Last year, ex-Pfizer exec Geno Germano joined synthetic biology firm Intrexon as president and CEO-in-waiting, intent on helping the company push forward its portfolio of human medicines. Fast-forward a few months, and Germano is leaving, prompted by a restructuring that has stripped those health-related programs from under him.
The biotech—headed by billionaire Randal J. Kirk—has decided to spin out all of its human health projects into a separate company called Precigen, and will instead focus on biological engineering programs in other sectors such as food, energy and environmental science. All worthy projects—but outside Germano's core expertise.
"I have come to realize that my preference is to work within the industry where I spent most of my life," said Germano in a statement, adding: "I therefore am leaving the company to continue my career in the pharma/biopharma industry."
Germano was head of the innovative pharma business at Pfizer until he was squeezed out during a re-shuffle related to a planned merger with Allergan, which was eventually abandoned. His departure means chairman RJ Kirk has cancelled plans to step down as CEO and transition to executive chairman of Intrexon.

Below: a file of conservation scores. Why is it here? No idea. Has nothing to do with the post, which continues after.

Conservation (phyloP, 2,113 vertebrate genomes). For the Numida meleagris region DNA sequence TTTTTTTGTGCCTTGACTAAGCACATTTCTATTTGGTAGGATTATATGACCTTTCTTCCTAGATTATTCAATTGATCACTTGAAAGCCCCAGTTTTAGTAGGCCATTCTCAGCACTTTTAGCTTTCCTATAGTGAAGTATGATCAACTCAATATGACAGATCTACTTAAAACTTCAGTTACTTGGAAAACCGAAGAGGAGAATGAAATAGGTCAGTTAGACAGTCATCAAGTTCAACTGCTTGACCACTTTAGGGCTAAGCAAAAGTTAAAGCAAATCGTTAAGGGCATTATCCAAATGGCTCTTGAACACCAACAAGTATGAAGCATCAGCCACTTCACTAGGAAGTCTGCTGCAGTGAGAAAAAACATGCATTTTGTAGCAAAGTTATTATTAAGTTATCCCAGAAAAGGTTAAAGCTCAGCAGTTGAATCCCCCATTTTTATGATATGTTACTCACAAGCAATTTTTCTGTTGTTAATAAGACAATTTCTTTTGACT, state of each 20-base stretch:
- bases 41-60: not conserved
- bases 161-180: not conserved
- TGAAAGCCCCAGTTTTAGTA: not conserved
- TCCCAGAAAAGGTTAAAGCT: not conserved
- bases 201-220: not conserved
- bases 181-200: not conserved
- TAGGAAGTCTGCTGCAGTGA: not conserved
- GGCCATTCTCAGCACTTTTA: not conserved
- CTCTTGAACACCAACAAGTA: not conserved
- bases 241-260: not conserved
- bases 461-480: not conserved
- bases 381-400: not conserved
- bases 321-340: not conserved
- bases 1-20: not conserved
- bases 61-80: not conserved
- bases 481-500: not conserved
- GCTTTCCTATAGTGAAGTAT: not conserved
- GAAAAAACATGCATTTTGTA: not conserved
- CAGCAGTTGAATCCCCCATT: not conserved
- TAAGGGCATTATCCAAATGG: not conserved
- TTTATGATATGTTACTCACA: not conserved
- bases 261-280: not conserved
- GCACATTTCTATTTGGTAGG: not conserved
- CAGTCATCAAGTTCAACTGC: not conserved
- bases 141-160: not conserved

"It has become clear to me that RJ is integral to the day to day operation of this company and that it is therefore appropriate for him to remain in the CEO role for the foreseeable future," said Germano.
Germano is not following the healthcare portfolio to Precigen, perhaps because the future of the unit is unclear. Kirk said that the spinout "will better position us for strategic decisions regarding our health business moving forward."
Precigen will start out with a substantial pipeline of projects, plus a 75% stake in Xogenix, which has gene therapies for cardiac disease currently in preclinical development. Intrexon bolstered its gene therapy tech in January with a deal to buy delivery specialist GenVec.
The health pipeline is currently headed by Ziopharm Oncology-partnered Ad-RTS-IL-12 candidate, which is in phase 2 trials in breast cancer and phase 1 in malignant glioma. Following after are AG-014 for inflammatory bowel disease and AG-013 for oral mucositis, both of which are in phase 1 testing.
"While we have been reviewing potential options for over a year, as our collaborators increasingly begin to move into the clinic, it is apparent that our collection of health assets may be overshadowed by the breadth and complexity of the opportunities the engineering of biology has afforded us," said Kirk.